By Ashraf Jehangir Qazi
Since the Panama Papers, an avalanche of comments, reports and statements has expressed righteous indignation, outraged innocence and demands for proof, inquiry, and investigation and demands that the immediate focus should concentrate on the prime minister and his family, etc.
These can be divided in two categories: demands for immediate and credible action on the one hand, and demands for delay and obfuscation on the other. The average Pakistani will either become a participant or remain an angry, cheated and helpless spectator. Will the Panama Papers become a watershed for change? The COAS has made a statement linking corruption with terrorism and promising support for rooting out corruption on a non-discriminatory basis. This was after the prime minister's first TV address to the nation admitting his wealth, asserting his innocence and calling for a “judicial” commission to be headed by a retired judge of the Supreme Court. There was a second TV address by the prime minister who seemed more agitated than previously, accusing his critics of hypocrisy, undertaking to write to the chief justice of the Supreme Court to head a judicial commission of inquiry, and demanding that his critics either present proof of their allegations before such a panel or apologise to the nation for their irresponsible political behaviour.
This is a straight clash between the existing culture of impunity and the emergence of an essential culture of accountability. The prime minister appears to have overlooked the fact that the burden of proof does not lie on his critics. It lies on him to explain the facts as already established by the Panama leaks even if only his “politically exposed” children are specifically named. It should, accordingly, be the bounden duty of any investigative audit to probe these facts to establish whether or not they and the explanations offered are consistent with the laws of Pakistan.
Even if he is able to explain that the facts established by the Panama Papers, and other possible revelations, do not violate the relevant laws, he will still need to demonstrate to the satisfaction of the highest judicial panel and to Pakistani public opinion that the moral norms that attach to the highest executive office of public trust were not violated. These norms are mentioned in the Constitution of Pakistan. The prime minister has graciously offered to “go home” if the judicial commission finds against him. In such an event, specific charges could be preferred against him which may or may not afford him the option of retiring in peace and luxury. Even if the prime minister 'negotiates' a deal (and as of now there is no reason to believe he has any intention of doing so) whereby he offers to resign in return for being able to “go home” that would not address the problem since it would set a precedent.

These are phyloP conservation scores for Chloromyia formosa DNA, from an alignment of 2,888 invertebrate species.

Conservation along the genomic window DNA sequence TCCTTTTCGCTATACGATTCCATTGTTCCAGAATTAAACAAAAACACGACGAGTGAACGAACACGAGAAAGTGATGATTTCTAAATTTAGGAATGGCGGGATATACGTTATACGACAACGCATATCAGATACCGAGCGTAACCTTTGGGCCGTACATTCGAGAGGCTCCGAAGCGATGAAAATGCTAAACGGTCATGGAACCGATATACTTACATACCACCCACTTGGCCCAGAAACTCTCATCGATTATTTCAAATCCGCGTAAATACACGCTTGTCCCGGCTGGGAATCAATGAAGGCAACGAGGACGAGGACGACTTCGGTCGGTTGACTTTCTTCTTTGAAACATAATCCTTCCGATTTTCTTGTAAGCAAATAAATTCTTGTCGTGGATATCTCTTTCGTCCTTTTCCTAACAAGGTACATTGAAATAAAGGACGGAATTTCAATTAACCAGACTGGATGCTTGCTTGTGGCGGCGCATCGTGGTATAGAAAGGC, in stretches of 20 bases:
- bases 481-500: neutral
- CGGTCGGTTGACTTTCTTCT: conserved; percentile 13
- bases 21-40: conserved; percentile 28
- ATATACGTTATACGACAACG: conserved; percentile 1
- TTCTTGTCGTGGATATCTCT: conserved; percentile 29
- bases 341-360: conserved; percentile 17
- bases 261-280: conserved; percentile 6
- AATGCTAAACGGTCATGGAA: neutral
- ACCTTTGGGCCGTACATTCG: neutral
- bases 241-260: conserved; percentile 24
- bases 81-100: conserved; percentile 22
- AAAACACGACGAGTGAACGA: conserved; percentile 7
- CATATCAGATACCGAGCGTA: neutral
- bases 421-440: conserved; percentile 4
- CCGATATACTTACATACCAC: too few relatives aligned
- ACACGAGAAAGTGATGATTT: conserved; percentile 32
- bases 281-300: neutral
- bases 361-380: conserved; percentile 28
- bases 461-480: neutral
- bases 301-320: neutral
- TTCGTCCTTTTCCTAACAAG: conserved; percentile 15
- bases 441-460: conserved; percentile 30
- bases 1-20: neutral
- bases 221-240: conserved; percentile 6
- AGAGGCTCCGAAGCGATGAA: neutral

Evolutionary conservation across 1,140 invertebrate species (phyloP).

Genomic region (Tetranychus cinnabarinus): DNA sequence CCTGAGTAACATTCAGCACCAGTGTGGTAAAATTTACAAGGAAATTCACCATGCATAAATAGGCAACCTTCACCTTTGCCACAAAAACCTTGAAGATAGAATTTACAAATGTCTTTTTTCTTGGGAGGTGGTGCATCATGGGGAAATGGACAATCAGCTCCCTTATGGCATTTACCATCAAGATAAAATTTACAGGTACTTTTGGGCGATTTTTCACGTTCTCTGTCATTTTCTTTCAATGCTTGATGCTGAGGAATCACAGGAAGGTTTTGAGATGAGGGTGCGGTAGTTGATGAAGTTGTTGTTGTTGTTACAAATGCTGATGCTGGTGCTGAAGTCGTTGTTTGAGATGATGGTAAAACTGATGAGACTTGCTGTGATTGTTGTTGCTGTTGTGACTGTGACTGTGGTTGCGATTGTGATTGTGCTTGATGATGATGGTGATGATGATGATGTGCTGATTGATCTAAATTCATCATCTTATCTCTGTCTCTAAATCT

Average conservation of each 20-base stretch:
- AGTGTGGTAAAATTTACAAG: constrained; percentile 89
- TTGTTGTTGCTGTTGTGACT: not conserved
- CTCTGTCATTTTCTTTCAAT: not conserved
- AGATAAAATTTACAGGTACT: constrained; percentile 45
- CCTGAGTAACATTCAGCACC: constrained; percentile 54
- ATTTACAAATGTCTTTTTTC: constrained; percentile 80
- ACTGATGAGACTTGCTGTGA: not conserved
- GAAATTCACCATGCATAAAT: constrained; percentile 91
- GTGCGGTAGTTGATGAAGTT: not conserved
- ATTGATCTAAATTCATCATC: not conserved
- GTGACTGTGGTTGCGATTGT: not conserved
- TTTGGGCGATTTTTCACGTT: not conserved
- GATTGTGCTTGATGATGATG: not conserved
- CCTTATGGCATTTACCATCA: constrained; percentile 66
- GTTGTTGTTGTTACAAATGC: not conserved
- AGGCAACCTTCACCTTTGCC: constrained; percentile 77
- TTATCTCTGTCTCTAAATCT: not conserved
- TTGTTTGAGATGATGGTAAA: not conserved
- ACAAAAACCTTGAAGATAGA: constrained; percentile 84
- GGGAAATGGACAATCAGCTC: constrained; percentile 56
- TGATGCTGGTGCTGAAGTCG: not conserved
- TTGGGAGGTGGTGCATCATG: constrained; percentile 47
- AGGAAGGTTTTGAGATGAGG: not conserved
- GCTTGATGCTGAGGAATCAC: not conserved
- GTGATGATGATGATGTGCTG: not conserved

The prime minister’s decision to request the Supreme Court to take up the matter would appear to some as irrelevant, diversionary and dilatory. As such, it would open the way to the normal political wrangling that has ensured that no dereliction of duty is ever properly investigated and prosecuted. Those of this view would argue that in these circumstances the military's intervention is not inappropriate given the political mess in Pakistan and the “existential” costs of not addressing it.
Civil society and its institutions should normally be able to generate sufficient political pressure to compel appropriate political, judicial and investigative responses without the military having to take an active role beyond its legal remit and responsibility. Is this the case in Pakistan? If not, what is to be done? Is greater judicial activism the answer in such a situation? What about the responsibility of political parties? It must also extend to the menace of endemic high-level corruption which involves a general denial of justice and in the absence of redress, significantly raises the prospect of extremism and terror. Should a credible judicial/investigative process find against the prime minister an early general election would be warranted. We are at a fateful crossroads.
The Tribune, April 26, 2016